If you have visited anyone in a hospital setting lately, you might have noticed that the rather sophisticated medical machinery in the rooms throughout the wing emitted a fair number of beeps, buzzing and even alarms.
As it turns out, the built-in alarm systems on this medical machinery have become somewhat problematic for medical professionals over the last few years, leading to a phenomenon known as “clinical alarm fatigue.”
For those unfamiliar with this term, it essentially means that medical staff — nurses in particular — are so bombarded with the constant beeps and unnecessary alarms emitted by medical machinery on a daily basis that they become desensitized to them. The danger here, of course, is that hospital staff could discount a warning as a literal false alarm, when, in fact, it’s actually a life-threatening situation for the patient.
While it might be tempting to dismiss the danger posed by clinical alarm fatigue, consider that the Joint Commission, the nonprofit that certifies and accredits over 20,000 health care facilities in the U.S., has identified clinical alarm fatigue as a so-called Sentinel Event Alert that can be attributed to at least 80 fatalities from January 2009 to June 2012.
Interestingly, a recent study performed by researchers at Boston Medical Center may help hospitals all over the nation combat the problem of clinical alarm fatigue.
As part of a pilot project, the researchers changed the alarm settings in BMC’s cardiology unit for bradycardia, tachycardia and heart rate parameter limits to the crisis setting and also eliminated self-resetting alarms. This meant that nursing staff would be required to actually view and take the necessary actions each time an alarm sounded.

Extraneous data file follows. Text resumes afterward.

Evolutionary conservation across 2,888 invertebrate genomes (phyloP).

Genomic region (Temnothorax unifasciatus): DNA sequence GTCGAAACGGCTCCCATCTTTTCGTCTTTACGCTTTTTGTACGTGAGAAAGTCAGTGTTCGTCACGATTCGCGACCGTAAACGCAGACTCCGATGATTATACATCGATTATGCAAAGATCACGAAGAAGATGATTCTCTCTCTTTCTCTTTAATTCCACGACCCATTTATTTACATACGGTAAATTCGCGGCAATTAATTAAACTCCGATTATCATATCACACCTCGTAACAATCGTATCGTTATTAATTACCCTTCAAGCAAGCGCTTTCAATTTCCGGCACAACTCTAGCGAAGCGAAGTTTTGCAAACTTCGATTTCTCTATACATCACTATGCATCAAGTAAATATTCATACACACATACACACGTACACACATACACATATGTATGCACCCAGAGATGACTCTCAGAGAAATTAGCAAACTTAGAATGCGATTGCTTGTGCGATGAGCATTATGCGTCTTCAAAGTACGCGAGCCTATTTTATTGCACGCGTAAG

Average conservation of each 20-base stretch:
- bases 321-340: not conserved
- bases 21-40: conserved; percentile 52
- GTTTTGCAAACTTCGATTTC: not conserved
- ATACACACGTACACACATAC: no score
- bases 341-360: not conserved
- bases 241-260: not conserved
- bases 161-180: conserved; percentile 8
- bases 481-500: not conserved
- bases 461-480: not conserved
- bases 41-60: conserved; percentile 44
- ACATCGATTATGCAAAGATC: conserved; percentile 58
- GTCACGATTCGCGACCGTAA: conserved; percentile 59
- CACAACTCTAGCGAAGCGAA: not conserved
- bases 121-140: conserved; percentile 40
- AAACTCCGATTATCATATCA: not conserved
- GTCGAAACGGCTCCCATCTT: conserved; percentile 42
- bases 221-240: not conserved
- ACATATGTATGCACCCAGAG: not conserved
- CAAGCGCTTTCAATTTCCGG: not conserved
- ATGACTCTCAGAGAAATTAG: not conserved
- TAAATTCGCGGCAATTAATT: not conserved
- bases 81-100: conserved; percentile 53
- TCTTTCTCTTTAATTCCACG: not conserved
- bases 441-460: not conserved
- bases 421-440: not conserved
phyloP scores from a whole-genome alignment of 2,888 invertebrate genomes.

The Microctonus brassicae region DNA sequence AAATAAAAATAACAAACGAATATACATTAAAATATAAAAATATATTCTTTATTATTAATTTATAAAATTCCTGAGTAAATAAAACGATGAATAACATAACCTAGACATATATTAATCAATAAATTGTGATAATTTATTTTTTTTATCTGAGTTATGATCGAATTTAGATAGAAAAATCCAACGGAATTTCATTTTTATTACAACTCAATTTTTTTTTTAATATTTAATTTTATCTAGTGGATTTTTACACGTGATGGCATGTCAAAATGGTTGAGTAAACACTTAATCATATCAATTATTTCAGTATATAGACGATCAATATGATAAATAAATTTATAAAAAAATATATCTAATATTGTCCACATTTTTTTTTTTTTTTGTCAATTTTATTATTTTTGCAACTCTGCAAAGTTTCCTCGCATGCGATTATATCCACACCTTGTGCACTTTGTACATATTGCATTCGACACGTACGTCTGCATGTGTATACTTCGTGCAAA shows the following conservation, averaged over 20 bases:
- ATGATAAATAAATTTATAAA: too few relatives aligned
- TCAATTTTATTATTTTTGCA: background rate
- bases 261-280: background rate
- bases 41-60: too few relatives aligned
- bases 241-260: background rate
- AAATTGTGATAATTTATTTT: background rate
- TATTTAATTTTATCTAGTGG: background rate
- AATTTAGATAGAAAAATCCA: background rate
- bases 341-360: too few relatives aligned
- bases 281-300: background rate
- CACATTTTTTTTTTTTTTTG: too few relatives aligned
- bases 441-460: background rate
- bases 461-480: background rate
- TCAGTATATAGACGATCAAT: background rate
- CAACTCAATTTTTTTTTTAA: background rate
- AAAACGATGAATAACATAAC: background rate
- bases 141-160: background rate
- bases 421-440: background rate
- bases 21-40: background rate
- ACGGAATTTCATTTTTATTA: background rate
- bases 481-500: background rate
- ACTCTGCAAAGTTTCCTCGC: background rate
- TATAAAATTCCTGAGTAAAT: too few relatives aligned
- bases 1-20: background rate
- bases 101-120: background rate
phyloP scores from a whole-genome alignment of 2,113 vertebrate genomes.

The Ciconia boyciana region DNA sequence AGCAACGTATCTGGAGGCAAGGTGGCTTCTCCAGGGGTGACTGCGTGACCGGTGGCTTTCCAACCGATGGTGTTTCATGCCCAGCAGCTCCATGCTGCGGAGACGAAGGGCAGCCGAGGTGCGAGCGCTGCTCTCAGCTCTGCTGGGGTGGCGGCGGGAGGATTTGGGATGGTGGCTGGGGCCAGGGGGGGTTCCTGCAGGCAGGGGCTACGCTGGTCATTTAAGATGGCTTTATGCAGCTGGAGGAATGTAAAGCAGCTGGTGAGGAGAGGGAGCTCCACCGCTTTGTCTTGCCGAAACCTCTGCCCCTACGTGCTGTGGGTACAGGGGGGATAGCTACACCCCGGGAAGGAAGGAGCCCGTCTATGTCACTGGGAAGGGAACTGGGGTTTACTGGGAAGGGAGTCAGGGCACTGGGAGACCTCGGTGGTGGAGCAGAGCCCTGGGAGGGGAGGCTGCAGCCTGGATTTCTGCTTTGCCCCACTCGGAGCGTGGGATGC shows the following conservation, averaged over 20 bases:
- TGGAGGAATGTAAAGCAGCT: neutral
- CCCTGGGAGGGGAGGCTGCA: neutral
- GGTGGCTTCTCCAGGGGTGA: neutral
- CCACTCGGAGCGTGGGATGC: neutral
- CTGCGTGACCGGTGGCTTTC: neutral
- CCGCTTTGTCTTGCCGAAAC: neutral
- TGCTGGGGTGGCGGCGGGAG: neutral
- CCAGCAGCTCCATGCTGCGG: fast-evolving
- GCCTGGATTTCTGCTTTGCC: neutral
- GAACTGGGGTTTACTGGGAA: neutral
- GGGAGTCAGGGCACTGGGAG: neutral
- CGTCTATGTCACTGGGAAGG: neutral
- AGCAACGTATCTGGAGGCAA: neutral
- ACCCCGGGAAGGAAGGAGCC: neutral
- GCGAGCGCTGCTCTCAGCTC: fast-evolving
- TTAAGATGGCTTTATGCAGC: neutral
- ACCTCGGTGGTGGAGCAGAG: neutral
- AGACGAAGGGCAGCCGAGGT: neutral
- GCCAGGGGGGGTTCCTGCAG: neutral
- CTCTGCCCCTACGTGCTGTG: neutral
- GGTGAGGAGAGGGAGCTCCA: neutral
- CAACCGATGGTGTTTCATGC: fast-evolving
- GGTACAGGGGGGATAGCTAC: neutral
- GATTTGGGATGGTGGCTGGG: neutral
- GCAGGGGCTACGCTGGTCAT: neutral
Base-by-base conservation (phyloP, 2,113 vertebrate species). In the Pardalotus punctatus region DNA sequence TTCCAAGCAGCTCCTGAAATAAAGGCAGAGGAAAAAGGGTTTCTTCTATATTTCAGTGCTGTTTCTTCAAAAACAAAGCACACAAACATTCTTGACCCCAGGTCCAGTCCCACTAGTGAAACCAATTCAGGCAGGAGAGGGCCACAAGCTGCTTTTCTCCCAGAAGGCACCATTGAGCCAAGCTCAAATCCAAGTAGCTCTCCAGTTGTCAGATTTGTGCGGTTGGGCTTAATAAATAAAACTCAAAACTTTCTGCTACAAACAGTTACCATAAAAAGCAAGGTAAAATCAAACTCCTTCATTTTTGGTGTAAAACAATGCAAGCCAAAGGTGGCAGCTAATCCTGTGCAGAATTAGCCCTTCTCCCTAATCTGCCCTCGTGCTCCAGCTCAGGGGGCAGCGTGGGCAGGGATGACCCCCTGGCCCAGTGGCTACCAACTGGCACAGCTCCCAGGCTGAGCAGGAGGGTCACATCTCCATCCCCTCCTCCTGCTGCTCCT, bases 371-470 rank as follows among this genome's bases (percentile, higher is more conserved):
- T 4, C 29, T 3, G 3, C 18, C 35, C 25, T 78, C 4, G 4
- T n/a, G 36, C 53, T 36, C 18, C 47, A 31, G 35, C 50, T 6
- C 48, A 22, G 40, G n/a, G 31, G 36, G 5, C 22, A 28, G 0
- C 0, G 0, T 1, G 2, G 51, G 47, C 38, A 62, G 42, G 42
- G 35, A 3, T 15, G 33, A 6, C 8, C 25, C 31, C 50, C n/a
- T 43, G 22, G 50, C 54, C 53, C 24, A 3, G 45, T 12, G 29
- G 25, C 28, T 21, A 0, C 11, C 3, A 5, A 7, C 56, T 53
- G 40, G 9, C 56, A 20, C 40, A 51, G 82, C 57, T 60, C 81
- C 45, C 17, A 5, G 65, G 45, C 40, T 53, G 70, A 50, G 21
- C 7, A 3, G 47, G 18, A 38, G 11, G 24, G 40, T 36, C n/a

The pilot project not only served to increase patient and nursing staff satisfaction, it also produced no adverse events/critical errors and reduced the number of cardiac alarms per week by 89 percent.
Breaking the numbers down, the researchers found the following after altering the alarm settings:
- The number of daily audible alarms dropped by an average of 12,546 on the unit to 1,424.
- The number of weekly audible alarms dropped by an average of 87,823 on the unit to 9,967.
The study, published in the Journal of Cardiovascular Nursing, concluded that self-resetting alarms were perhaps one of the primary factors behind clinical alarm fatigue and that their safe elimination can prove highly beneficial. Indeed, Boston Medical Center has now introduced new alarm settings throughout all of its hospital units.
It should be interesting to see if hospitals here in West Virginia and across the U.S. are willing to introduce these changes in the name of patient safety.
If you have been injured or lost a loved one as a result of what you believe was medical malpractice, consider speaking with an experienced legal professional as soon as possible.